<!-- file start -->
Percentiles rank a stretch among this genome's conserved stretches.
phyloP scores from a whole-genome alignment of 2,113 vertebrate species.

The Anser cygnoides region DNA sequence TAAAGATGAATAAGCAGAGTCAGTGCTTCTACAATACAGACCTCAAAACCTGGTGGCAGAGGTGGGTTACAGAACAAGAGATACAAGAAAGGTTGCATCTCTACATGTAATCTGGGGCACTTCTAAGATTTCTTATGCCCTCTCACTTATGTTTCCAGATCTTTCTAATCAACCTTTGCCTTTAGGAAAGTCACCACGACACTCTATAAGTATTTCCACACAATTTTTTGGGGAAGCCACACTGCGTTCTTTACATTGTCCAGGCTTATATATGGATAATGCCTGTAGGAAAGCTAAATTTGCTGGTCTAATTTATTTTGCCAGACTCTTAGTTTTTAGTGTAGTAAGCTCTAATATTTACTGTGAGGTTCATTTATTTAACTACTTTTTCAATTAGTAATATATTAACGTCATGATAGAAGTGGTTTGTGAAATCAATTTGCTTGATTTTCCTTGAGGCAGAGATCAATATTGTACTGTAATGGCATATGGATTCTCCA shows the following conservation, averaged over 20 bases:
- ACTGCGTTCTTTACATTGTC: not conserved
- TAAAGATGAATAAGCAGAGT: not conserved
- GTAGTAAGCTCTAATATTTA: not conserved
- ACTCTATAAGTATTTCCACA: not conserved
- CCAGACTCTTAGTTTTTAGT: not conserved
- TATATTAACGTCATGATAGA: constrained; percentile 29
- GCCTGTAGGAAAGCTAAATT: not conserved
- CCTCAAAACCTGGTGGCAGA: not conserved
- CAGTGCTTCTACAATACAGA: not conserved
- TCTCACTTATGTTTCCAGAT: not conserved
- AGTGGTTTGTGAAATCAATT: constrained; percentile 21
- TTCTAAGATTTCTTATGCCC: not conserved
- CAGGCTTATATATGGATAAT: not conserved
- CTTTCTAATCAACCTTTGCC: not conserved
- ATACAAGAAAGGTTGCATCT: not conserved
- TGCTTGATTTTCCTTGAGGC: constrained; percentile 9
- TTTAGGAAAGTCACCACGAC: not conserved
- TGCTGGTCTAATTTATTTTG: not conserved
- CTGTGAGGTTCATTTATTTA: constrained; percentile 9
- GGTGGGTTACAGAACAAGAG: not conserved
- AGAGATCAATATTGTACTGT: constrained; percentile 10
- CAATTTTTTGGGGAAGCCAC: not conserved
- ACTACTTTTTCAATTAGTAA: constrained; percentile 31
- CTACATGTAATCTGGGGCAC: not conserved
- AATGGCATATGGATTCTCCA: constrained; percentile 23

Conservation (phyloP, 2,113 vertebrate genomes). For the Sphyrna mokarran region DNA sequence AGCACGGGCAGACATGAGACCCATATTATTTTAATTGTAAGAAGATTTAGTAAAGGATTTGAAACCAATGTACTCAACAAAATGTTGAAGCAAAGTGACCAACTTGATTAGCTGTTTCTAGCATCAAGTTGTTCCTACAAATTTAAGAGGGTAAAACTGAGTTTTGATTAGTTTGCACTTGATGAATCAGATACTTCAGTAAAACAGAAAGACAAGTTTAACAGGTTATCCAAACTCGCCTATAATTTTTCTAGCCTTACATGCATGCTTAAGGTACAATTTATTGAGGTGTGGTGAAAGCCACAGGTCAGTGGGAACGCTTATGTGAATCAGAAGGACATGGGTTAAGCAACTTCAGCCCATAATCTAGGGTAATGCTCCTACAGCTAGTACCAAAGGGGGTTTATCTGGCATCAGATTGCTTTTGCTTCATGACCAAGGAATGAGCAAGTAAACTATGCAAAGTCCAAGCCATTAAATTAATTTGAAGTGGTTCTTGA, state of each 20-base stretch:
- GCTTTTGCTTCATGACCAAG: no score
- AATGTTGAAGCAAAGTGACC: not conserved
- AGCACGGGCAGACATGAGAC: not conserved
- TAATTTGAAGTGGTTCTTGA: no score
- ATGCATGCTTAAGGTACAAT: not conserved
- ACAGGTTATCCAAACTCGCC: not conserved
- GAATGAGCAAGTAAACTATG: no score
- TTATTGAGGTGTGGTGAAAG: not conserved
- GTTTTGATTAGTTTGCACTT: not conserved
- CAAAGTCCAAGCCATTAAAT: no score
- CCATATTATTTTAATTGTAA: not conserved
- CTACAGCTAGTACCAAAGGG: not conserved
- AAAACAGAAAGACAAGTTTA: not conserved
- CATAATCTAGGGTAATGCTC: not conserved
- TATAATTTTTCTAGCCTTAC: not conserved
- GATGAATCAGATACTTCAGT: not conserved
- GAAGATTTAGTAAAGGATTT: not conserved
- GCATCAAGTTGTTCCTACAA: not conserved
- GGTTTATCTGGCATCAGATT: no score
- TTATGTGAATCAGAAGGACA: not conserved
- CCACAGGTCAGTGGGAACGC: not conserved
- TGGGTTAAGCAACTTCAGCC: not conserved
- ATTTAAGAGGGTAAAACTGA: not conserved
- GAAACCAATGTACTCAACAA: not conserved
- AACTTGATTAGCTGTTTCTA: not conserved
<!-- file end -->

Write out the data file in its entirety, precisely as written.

Percentiles rank a stretch among this genome's conserved stretches.
phyloP scores from a whole-genome alignment of 2,113 vertebrate species.

The Anser cygnoides region DNA sequence TAAAGATGAATAAGCAGAGTCAGTGCTTCTACAATACAGACCTCAAAACCTGGTGGCAGAGGTGGGTTACAGAACAAGAGATACAAGAAAGGTTGCATCTCTACATGTAATCTGGGGCACTTCTAAGATTTCTTATGCCCTCTCACTTATGTTTCCAGATCTTTCTAATCAACCTTTGCCTTTAGGAAAGTCACCACGACACTCTATAAGTATTTCCACACAATTTTTTGGGGAAGCCACACTGCGTTCTTTACATTGTCCAGGCTTATATATGGATAATGCCTGTAGGAAAGCTAAATTTGCTGGTCTAATTTATTTTGCCAGACTCTTAGTTTTTAGTGTAGTAAGCTCTAATATTTACTGTGAGGTTCATTTATTTAACTACTTTTTCAATTAGTAATATATTAACGTCATGATAGAAGTGGTTTGTGAAATCAATTTGCTTGATTTTCCTTGAGGCAGAGATCAATATTGTACTGTAATGGCATATGGATTCTCCA shows the following conservation, averaged over 20 bases:
- ACTGCGTTCTTTACATTGTC: not conserved
- TAAAGATGAATAAGCAGAGT: not conserved
- GTAGTAAGCTCTAATATTTA: not conserved
- ACTCTATAAGTATTTCCACA: not conserved
- CCAGACTCTTAGTTTTTAGT: not conserved
- TATATTAACGTCATGATAGA: constrained; percentile 29
- GCCTGTAGGAAAGCTAAATT: not conserved
- CCTCAAAACCTGGTGGCAGA: not conserved
- CAGTGCTTCTACAATACAGA: not conserved
- TCTCACTTATGTTTCCAGAT: not conserved
- AGTGGTTTGTGAAATCAATT: constrained; percentile 21
- TTCTAAGATTTCTTATGCCC: not conserved
- CAGGCTTATATATGGATAAT: not conserved
- CTTTCTAATCAACCTTTGCC: not conserved
- ATACAAGAAAGGTTGCATCT: not conserved
- TGCTTGATTTTCCTTGAGGC: constrained; percentile 9
- TTTAGGAAAGTCACCACGAC: not conserved
- TGCTGGTCTAATTTATTTTG: not conserved
- CTGTGAGGTTCATTTATTTA: constrained; percentile 9
- GGTGGGTTACAGAACAAGAG: not conserved
- AGAGATCAATATTGTACTGT: constrained; percentile 10
- CAATTTTTTGGGGAAGCCAC: not conserved
- ACTACTTTTTCAATTAGTAA: constrained; percentile 31
- CTACATGTAATCTGGGGCAC: not conserved
- AATGGCATATGGATTCTCCA: constrained; percentile 23

Conservation (phyloP, 2,113 vertebrate genomes). For the Sphyrna mokarran region DNA sequence AGCACGGGCAGACATGAGACCCATATTATTTTAATTGTAAGAAGATTTAGTAAAGGATTTGAAACCAATGTACTCAACAAAATGTTGAAGCAAAGTGACCAACTTGATTAGCTGTTTCTAGCATCAAGTTGTTCCTACAAATTTAAGAGGGTAAAACTGAGTTTTGATTAGTTTGCACTTGATGAATCAGATACTTCAGTAAAACAGAAAGACAAGTTTAACAGGTTATCCAAACTCGCCTATAATTTTTCTAGCCTTACATGCATGCTTAAGGTACAATTTATTGAGGTGTGGTGAAAGCCACAGGTCAGTGGGAACGCTTATGTGAATCAGAAGGACATGGGTTAAGCAACTTCAGCCCATAATCTAGGGTAATGCTCCTACAGCTAGTACCAAAGGGGGTTTATCTGGCATCAGATTGCTTTTGCTTCATGACCAAGGAATGAGCAAGTAAACTATGCAAAGTCCAAGCCATTAAATTAATTTGAAGTGGTTCTTGA, state of each 20-base stretch:
- GCTTTTGCTTCATGACCAAG: no score
- AATGTTGAAGCAAAGTGACC: not conserved
- AGCACGGGCAGACATGAGAC: not conserved
- TAATTTGAAGTGGTTCTTGA: no score
- ATGCATGCTTAAGGTACAAT: not conserved
- ACAGGTTATCCAAACTCGCC: not conserved
- GAATGAGCAAGTAAACTATG: no score
- TTATTGAGGTGTGGTGAAAG: not conserved
- GTTTTGATTAGTTTGCACTT: not conserved
- CAAAGTCCAAGCCATTAAAT: no score
- CCATATTATTTTAATTGTAA: not conserved
- CTACAGCTAGTACCAAAGGG: not conserved
- AAAACAGAAAGACAAGTTTA: not conserved
- CATAATCTAGGGTAATGCTC: not conserved
- TATAATTTTTCTAGCCTTAC: not conserved
- GATGAATCAGATACTTCAGT: not conserved
- GAAGATTTAGTAAAGGATTT: not conserved
- GCATCAAGTTGTTCCTACAA: not conserved
- GGTTTATCTGGCATCAGATT: no score
- TTATGTGAATCAGAAGGACA: not conserved
- CCACAGGTCAGTGGGAACGC: not conserved
- TGGGTTAAGCAACTTCAGCC: not conserved
- ATTTAAGAGGGTAAAACTGA: not conserved
- GAAACCAATGTACTCAACAA: not conserved
- AACTTGATTAGCTGTTTCTA: not conserved